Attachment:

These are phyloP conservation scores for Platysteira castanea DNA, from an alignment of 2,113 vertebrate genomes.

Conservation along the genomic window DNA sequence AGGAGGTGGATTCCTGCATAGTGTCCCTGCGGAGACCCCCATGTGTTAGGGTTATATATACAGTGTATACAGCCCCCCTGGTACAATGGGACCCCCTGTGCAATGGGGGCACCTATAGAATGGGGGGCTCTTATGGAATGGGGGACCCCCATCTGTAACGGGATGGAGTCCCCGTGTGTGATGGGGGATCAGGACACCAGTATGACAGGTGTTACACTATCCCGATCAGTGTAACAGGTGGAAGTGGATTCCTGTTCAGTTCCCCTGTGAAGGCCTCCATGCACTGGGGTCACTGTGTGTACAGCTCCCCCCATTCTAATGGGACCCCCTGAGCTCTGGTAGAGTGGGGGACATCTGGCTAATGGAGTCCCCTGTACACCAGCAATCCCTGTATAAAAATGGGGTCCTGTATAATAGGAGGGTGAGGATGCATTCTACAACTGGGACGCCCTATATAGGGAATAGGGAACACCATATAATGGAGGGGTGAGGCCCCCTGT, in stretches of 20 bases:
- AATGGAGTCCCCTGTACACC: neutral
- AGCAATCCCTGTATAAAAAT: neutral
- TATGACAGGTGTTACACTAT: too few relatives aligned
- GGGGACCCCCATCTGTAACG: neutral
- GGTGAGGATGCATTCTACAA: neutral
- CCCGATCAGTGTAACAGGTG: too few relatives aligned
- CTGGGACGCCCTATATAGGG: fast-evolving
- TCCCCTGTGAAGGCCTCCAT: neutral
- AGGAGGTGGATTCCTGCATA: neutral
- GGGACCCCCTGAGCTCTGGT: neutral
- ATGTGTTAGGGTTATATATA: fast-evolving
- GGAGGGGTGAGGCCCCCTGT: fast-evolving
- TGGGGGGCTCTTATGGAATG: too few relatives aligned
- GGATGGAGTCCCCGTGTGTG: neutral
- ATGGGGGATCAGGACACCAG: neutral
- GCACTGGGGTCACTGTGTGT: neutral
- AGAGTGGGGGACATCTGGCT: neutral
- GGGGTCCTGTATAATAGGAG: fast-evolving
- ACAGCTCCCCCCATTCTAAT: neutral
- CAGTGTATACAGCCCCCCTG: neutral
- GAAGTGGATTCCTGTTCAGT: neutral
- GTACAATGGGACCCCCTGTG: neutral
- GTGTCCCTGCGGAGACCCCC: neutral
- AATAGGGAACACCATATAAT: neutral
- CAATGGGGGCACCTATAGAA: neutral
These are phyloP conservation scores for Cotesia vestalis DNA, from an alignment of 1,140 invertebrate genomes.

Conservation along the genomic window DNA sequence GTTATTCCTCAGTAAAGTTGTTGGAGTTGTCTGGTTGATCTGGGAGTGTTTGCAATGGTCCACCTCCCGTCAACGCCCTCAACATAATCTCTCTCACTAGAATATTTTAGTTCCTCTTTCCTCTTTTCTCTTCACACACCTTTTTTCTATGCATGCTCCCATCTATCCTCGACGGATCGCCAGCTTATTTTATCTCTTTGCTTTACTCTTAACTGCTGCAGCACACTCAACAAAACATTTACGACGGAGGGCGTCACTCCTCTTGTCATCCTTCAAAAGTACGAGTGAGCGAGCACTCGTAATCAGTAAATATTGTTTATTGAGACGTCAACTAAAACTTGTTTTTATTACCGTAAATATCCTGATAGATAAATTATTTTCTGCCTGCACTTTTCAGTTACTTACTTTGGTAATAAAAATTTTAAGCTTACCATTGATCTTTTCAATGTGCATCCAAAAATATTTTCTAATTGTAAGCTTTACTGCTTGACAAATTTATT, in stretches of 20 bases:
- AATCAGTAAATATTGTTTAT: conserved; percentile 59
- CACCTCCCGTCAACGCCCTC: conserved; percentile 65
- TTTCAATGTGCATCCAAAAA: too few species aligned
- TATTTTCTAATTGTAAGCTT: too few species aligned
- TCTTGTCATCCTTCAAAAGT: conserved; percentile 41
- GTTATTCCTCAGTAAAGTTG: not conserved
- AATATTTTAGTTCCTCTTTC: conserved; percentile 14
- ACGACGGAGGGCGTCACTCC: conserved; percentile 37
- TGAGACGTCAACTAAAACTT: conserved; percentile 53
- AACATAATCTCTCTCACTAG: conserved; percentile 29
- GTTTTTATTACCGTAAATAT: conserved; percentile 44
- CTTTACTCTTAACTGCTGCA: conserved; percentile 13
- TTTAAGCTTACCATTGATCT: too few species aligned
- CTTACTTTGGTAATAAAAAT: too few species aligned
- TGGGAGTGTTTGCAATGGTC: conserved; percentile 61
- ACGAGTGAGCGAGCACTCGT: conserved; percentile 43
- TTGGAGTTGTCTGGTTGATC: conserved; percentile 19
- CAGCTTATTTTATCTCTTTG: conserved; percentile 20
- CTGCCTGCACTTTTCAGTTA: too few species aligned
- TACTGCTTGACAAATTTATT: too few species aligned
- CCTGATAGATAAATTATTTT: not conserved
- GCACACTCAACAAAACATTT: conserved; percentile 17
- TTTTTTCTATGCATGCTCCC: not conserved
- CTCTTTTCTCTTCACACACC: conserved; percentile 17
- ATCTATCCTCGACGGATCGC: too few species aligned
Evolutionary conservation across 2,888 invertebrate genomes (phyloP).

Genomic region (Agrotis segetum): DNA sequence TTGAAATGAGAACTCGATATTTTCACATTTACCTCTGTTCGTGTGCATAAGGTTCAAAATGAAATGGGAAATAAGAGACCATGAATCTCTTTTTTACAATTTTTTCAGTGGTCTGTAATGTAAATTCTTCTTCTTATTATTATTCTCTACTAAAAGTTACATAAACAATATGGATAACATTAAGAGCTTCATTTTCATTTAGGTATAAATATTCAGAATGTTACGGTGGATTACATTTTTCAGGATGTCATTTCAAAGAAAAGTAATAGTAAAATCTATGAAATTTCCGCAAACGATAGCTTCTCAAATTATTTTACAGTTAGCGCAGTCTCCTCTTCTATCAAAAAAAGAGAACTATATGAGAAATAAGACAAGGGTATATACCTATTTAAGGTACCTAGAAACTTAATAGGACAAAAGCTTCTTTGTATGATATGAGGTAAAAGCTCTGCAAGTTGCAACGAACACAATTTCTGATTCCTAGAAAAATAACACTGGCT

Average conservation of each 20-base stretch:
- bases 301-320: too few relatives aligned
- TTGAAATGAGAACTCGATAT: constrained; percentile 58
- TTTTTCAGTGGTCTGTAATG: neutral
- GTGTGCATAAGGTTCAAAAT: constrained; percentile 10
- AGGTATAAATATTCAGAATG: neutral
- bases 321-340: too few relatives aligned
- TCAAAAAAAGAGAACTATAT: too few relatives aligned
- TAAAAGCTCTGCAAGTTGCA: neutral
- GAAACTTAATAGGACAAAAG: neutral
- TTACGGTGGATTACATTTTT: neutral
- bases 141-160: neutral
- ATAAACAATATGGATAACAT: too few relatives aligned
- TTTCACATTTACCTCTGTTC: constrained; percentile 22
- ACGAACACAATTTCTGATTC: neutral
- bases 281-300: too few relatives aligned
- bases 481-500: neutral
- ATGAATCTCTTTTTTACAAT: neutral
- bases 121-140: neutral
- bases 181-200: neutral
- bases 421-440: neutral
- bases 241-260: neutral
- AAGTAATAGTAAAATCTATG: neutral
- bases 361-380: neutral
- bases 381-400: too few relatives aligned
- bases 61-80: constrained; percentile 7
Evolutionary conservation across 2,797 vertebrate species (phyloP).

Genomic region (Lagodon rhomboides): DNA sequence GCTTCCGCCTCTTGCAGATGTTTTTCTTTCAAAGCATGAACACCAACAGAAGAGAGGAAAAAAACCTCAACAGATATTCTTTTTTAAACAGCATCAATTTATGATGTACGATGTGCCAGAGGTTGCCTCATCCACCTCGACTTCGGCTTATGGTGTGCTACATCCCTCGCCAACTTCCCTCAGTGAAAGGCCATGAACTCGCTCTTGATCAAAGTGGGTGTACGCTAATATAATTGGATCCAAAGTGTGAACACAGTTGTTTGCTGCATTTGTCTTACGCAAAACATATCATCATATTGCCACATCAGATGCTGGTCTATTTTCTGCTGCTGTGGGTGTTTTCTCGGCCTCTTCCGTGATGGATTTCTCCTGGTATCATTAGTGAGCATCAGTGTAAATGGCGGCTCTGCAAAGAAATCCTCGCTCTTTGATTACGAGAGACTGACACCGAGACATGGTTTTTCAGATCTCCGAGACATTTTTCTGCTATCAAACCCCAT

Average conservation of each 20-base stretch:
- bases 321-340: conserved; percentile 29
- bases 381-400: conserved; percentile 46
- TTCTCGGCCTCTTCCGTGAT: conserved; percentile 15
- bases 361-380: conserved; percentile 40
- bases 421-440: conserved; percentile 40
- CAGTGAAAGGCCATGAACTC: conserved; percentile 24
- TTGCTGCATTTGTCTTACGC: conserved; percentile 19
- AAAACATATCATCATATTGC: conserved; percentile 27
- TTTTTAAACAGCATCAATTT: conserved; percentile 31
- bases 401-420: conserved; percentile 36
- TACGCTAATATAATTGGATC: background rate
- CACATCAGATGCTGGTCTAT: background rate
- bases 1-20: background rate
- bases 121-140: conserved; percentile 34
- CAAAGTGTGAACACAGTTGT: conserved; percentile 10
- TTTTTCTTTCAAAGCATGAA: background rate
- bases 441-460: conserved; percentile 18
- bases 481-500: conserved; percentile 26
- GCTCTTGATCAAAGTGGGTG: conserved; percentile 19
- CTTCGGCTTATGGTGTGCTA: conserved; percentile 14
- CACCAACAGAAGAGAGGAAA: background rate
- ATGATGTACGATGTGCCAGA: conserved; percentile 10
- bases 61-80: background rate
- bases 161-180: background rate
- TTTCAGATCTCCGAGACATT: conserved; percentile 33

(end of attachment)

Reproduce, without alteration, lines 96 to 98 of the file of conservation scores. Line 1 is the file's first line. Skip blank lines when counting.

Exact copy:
- TACGCTAATATAATTGGATC: background rate
- CACATCAGATGCTGGTCTAT: background rate
- bases 1-20: background rate